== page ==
What is a Video Server and how is it Beneficial?
What is a Video Server? In what installation environment would a Video Server be appropriate? What are the benefits of Video Servers? These are
just some of the questions customers have asked me regarding Video Servers. This article is going to discuss these questions to give everyone a
better understanding of these products. So let's start with the first and foremost question...
What is a Video Server?
A Video Server is a device that converts an analog CCTV (Closed Circuit Television) signal into a digital signal and allows the video to be viewed
on computers and recorded to digital equipment. The coax cable from an analog CCTV camera would plug directly into the Video Server which would
then convert the analog video signal from the CCTV camera into a digital signal that can be transmitted over Ethernet to PC's or NVR's (Network
Video Servers usually provide one to four ports allowing you to control one camera per port. Video servers also have a built-in web server which
allows for easy configuration. Other common features found include motion detection, alarm notification and sequential snapshots. This is
useful when the Video Server will be running in an environment without an attached PC to the network.
Most Video Servers also provide a BNC out connection which allows you not only to send the converted digital signal to a PC or NVR but also
allows you to keep the original analog signal and send it to a DVR, TV or VCR to be viewed and recorded to tape or other formats. Audio is
also available in some models which can be attached to the built-in microphone of the camera or an external microphone.
When would using a Video Server be appropriate?
Let's say you already have an existing CCTV surveillance solution installed at your home or business. You already have all the power and
coaxial cabling installed running to each camera and everything is working great. You would like to convert the video to a digital format
that will allow you to record to a PC and view it live over the Internet. This is where a Video Server would come in handy. At the location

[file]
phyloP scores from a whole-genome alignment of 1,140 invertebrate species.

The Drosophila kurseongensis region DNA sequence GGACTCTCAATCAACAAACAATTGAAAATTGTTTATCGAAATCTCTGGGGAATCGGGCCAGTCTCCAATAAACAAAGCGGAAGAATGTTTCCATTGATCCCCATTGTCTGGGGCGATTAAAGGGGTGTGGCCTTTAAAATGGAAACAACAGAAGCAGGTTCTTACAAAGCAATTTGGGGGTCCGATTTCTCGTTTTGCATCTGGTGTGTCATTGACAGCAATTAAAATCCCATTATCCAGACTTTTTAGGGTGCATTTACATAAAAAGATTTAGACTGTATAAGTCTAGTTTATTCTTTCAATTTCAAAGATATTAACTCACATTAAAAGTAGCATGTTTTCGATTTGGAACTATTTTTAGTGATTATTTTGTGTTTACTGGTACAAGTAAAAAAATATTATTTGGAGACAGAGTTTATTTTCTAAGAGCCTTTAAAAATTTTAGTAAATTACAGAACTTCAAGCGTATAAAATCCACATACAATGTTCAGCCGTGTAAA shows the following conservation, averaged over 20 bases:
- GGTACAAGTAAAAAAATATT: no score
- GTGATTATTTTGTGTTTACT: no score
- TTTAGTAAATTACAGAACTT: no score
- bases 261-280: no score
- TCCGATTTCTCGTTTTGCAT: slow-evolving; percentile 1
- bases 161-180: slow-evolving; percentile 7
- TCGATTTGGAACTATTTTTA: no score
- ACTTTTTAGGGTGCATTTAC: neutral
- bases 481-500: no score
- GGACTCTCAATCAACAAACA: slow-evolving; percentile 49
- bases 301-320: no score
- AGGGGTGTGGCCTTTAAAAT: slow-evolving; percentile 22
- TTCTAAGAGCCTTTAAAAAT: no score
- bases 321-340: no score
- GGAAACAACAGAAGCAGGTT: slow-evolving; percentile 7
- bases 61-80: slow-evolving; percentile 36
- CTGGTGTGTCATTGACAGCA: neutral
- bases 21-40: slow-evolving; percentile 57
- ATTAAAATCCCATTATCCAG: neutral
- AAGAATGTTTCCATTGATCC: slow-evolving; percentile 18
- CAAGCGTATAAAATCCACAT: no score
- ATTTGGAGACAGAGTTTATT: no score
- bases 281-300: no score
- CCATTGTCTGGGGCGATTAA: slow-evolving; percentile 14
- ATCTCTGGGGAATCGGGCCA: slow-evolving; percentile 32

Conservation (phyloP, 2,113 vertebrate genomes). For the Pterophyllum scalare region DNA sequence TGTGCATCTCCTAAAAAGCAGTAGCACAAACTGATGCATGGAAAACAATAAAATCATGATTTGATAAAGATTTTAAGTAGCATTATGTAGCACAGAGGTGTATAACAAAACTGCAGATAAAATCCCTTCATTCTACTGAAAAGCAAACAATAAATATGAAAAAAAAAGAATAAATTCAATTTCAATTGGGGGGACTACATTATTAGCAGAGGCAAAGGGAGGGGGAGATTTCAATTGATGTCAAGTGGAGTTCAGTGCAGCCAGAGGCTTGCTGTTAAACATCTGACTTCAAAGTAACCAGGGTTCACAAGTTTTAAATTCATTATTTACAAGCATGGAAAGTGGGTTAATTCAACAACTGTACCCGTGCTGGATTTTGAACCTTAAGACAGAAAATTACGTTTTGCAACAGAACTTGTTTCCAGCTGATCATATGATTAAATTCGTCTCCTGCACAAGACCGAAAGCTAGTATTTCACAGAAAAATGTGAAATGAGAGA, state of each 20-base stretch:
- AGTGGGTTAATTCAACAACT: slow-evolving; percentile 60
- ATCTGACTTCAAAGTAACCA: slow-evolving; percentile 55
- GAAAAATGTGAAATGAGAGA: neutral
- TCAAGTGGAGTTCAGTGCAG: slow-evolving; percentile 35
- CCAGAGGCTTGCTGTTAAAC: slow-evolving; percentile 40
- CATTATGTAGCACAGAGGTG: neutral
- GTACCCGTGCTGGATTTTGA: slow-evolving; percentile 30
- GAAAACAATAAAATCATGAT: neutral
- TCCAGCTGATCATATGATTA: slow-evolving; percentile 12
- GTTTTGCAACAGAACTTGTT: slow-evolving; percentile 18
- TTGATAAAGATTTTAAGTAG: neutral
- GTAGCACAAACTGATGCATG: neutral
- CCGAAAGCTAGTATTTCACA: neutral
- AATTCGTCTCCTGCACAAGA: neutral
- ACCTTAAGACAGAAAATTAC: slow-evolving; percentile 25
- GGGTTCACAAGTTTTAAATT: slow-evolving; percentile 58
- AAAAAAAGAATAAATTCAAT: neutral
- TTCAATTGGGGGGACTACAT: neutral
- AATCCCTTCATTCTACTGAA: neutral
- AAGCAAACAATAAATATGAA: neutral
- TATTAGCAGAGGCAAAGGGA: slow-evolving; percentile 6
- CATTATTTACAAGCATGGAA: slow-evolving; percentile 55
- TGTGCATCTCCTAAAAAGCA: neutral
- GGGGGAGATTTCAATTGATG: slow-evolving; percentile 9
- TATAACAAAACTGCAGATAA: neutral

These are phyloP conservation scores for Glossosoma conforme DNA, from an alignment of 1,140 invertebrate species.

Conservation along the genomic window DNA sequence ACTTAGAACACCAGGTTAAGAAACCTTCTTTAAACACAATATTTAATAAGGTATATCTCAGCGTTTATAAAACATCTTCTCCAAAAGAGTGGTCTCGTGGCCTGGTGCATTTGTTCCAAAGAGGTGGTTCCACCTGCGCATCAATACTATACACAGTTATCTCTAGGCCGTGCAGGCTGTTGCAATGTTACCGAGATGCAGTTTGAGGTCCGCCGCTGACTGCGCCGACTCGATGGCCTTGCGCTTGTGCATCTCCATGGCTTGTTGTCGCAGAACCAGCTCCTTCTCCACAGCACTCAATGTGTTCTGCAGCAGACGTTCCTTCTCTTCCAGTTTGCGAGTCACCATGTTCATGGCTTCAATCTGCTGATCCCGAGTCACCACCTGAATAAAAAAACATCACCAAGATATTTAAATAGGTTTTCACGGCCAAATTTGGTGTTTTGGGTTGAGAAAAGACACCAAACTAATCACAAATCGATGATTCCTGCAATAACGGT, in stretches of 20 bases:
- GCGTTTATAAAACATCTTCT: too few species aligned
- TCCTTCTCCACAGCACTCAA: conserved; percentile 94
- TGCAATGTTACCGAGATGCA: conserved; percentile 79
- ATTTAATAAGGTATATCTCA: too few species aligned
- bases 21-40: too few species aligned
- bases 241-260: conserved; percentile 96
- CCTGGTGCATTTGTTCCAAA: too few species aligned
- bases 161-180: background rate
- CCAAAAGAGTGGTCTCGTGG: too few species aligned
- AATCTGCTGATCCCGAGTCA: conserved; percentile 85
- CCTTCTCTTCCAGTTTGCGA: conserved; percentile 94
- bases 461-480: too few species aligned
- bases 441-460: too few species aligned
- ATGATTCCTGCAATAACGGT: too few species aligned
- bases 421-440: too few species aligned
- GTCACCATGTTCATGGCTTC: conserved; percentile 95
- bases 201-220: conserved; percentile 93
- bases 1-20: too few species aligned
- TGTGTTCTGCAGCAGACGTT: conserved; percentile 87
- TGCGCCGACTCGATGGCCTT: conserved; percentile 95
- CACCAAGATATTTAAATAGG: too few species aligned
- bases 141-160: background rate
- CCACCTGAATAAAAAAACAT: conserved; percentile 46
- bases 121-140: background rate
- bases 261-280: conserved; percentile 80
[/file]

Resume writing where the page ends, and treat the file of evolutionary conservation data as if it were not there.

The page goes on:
where all your coaxial cabling from your CCTV cameras merge, you can install a video server between each camera and DVR, TV or VCR. You would
then run a RJ45 Ethernet cable from the Video Server to your local network. The Video Server will then convert the camera's analog video signal
into a digital signal allowing you to view and record to a local PC or over the Internet to a remote location.
Many customers have found Video Servers to be useful in covert surveillance. Most IP Network Cameras are still bulky in size. Some people would
like to have the digital signal of an IP Network Camera but still have a bullet camera that can be easily hidden in any location, not visible by
the average person. Video Servers will allow you to convert the analog video feed of a miniature CCTV camera which can then be accessed on a
local PC or remotely over the Internet.
What are the overall benefits of a Video Server?
One of the biggest benefits, as discussed previously, is the ability to add a Video Server into pre-existing surveillance installation and still
get the best of both worlds. Yes you can have your cake and eat it too. You can record both a digital and analog signal from your camera. This
also allows for easy installation and less worry about running power and Ethernet cables.
Video Servers also provide the benefits of alarm notification. The average Video Server has an I/O block built-in that can be connected to
external alarms, access control panels, doors and lights that can be configured with the built-in alarm notification or motion detection to
allow the Video Server to send an alarm via Email or FTP to any security personnel.
Video can also be viewed on phones that are 3G compatible. This allows you to monitor your home or business on the go with your cell phone.
Video Analytics and Intelligent Video Surveillance (IVS) are also being integrated into Video Servers. This allows your video server to have a
higher level of motion detection, and motion tracking. Object recognition is also available which allows the Video Server to decipher if objects
have been added or removed from the field of view.
Video Servers can be beneficial to any installation and provide the same functionality of an IP Network Camera. They give you the ability to
convert a pre-existing CCTV surveillance application at a fraction of the cost when compared to the cost of replacing each CCTV camera with an
IP Network Camera and running new power and Ethernet cable to each new camera. With the built-in web server, you have the ability to run event
notifications and alarms without the need of a PC and can have snapshots sent directly to you via Email or FTP server. Some newer Video Servers
also have the ability to view live video on a 3G compatible phone.
As the IP Network Video market grows, so will the need for Video Servers as many security installations will need to upgrade the existing
surveillance system. It is wise to assume that Video Servers will continue to expand both in functionality and availability.
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